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  1. J. A. Jones1,
  2. R. D. Smalligan1
  1. 1Department of Pediatrics, Quillen College of Medicine, East Tennessee State University, Johnson City, TN.


Objective To remind pediatricians of the potential severity and appropriate treatment of paroxysmal cold hemoglobinuria (PCH).

Case A 14-month-old boy presented with fever, lethargy, and pallor after 7 days of URI symptoms treated with acetaminophen and ibuprofen. No history of bleeding or bruising. PMH: negative. PE: T 37C, BP 90/61, P167, O2 sat. 89% on RA. Lethargic pale boy with clear lungs, 2/6 systolic murmur, hepatomegaly without splenomegaly, no edema, purpura or ecchymoses. Lab: Hgb 2.8, retic/corrected 14.4/3.7, WBC 44k with normal differential, platelets 344k, BUN/Cr 27/0.5, AST 170, ALT 39, bili 2.7, direct Coombs neg, anti-C3b/C3d 3+ positive, cold-agglutinin neg, IgG neg, Donath-Landsteiner (DL) antibody positive and dark urine with few casts. The patient was treated with blankets, steroids, several 3 cc/kg PRBC transfusions (warmed), and furosemide while in the PICU and did not develop any further signs of cardiac failure or renal dysfunction. The patient was discharged home 5 days later with a Hgb of 7.6 and clear urine on tapering doses of steroids.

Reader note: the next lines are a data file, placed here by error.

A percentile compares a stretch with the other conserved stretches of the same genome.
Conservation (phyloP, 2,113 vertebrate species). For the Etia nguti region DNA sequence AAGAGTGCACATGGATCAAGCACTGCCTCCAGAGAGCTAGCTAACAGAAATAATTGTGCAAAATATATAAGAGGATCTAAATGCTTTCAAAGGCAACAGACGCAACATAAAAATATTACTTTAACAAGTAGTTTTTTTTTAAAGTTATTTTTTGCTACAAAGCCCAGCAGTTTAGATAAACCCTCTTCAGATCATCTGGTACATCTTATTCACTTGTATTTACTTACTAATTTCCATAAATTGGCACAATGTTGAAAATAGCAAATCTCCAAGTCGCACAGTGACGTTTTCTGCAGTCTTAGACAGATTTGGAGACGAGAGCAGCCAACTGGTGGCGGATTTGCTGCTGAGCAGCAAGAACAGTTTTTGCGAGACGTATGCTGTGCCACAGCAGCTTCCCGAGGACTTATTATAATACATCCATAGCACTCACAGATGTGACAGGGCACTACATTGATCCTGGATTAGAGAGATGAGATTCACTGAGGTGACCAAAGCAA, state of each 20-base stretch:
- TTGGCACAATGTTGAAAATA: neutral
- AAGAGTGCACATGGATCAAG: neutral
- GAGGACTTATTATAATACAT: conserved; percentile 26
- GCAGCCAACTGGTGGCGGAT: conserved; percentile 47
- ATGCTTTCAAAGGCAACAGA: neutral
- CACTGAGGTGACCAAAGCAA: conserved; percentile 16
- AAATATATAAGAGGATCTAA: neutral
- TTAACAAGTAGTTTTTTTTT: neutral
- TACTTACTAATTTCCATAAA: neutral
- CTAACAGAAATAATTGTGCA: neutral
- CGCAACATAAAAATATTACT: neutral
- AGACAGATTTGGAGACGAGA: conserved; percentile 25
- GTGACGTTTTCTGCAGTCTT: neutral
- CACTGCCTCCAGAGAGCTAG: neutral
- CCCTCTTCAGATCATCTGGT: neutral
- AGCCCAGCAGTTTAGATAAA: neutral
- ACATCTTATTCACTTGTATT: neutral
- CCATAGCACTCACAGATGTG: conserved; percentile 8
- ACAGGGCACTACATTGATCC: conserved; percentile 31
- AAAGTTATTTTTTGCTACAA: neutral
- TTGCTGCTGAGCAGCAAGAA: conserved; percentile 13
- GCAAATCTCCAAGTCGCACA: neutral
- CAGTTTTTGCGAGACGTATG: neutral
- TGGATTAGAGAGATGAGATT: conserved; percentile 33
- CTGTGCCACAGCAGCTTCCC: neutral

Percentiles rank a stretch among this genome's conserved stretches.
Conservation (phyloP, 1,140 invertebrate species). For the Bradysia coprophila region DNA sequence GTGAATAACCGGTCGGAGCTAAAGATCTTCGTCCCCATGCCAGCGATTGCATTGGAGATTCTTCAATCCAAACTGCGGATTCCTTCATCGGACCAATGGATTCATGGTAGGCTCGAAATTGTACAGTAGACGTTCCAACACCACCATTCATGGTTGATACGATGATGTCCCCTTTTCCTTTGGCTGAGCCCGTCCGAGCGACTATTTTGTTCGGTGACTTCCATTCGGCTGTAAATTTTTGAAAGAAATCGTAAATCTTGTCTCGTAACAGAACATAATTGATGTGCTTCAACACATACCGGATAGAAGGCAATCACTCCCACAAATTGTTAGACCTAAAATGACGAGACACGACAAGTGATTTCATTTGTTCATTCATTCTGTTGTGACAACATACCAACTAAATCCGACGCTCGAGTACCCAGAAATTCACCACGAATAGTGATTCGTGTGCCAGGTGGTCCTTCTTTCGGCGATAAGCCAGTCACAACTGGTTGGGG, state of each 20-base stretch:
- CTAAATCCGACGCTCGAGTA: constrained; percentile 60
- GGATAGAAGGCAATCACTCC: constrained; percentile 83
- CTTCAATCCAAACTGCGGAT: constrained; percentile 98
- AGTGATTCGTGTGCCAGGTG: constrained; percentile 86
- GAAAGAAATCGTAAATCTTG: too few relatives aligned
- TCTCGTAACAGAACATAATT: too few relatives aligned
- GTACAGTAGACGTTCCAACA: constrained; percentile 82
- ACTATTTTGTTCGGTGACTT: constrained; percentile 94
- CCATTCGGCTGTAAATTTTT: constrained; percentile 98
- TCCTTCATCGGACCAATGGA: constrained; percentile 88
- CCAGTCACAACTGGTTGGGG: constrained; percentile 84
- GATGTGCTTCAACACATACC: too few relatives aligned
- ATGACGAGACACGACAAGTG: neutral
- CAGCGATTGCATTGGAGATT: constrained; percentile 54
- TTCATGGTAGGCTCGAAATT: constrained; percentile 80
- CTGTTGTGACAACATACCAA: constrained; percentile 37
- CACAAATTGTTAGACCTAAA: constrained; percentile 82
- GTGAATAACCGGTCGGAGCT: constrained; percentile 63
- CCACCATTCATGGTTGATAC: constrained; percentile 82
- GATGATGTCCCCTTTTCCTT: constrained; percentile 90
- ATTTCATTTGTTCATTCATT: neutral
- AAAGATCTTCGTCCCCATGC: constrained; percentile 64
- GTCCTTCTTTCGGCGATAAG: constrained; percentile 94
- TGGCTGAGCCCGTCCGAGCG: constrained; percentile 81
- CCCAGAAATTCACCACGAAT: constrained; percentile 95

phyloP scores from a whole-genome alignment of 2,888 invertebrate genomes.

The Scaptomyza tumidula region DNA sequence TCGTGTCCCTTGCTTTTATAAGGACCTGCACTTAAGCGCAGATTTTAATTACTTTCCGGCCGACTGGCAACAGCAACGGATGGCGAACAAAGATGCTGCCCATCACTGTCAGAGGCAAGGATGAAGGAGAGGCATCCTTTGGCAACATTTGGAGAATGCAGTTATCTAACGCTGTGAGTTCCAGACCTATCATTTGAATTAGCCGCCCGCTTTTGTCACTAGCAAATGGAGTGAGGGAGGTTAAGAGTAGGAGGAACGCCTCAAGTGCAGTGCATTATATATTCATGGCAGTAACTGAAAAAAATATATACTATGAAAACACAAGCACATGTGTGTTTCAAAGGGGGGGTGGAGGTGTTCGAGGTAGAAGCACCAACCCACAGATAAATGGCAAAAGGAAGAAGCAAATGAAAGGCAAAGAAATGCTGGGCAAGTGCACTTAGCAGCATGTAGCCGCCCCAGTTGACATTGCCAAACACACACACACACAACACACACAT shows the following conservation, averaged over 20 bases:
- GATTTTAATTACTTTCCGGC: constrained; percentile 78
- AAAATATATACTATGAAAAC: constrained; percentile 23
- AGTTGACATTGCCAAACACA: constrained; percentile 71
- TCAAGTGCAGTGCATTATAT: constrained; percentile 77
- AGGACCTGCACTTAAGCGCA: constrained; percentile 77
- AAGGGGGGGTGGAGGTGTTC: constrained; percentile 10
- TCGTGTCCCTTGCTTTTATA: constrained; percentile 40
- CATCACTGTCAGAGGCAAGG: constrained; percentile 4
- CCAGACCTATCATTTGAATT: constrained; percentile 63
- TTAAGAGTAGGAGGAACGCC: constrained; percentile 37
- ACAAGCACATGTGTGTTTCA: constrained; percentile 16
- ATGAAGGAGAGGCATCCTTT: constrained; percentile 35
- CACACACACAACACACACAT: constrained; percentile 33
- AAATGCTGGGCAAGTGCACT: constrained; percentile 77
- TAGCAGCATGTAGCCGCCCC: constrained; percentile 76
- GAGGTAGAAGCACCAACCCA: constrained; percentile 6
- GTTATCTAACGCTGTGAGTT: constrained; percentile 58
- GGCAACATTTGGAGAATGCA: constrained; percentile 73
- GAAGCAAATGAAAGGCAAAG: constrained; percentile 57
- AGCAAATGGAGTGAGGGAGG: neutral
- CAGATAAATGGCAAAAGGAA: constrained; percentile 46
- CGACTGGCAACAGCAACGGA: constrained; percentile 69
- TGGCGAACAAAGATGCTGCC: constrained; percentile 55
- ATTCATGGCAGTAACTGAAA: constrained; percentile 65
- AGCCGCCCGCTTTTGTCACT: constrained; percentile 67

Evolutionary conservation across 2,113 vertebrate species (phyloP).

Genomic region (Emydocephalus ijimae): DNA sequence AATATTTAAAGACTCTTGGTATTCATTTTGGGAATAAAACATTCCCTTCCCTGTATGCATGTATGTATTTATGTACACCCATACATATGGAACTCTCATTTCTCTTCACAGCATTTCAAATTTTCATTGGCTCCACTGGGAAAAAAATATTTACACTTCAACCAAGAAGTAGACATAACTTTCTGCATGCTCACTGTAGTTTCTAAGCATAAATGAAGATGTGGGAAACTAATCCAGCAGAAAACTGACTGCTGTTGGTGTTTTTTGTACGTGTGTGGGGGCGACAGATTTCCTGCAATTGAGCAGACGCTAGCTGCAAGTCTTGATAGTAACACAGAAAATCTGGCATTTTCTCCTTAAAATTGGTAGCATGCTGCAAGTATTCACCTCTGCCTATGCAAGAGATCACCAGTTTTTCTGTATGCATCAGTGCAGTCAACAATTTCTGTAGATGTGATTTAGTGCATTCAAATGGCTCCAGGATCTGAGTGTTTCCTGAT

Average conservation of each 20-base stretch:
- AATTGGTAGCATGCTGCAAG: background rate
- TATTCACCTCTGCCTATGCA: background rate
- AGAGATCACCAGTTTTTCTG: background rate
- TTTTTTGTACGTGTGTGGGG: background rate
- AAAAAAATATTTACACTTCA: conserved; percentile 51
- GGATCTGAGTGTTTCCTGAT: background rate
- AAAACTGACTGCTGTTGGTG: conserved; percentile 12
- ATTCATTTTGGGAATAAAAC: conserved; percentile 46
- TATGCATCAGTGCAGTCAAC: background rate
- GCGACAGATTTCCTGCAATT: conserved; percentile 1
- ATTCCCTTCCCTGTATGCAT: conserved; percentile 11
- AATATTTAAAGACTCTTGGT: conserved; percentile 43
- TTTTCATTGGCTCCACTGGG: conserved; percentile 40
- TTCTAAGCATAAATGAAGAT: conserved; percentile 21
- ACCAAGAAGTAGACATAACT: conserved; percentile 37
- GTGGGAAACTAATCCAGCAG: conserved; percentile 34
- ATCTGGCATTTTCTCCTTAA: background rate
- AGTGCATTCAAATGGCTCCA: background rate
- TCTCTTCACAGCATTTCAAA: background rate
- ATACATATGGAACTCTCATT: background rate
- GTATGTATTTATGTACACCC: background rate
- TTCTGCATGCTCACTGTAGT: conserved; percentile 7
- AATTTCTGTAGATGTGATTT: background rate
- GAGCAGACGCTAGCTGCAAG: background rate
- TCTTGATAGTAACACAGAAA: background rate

Discussion This case illustrates one of the rare forms of hemolytic anemia, PCH, which is caused by the DL antibody. The disease occurs 1 to 3 weeks after a viral illness, predominantly in young children. The DL antibody binds to the P antigen on RBCs in temperatures < 37°C, but after dissociating from the RBC, it activates the complement pathway, resulting in intravenous hemolysis. This patient's profound anemia contributed to his lethargy, tachycardia, and impending high-output failure and required careful fluid and blood product management to prevent acute renal failure, which can occur in the setting of hemoglobinuria superimposed on a prerenal state. High-dose steroids are often used in severe cases, whereas milder cases resolve spontaneously. Transfusions are given to patients with Hgb < 5 or signs of heart failure. The patient should be kept warm and IV fluids should be warmed as well. Rarely, chronic PCH can develop if low levels of the DL antibody continue to be produced even years after resolution of the acute episode.

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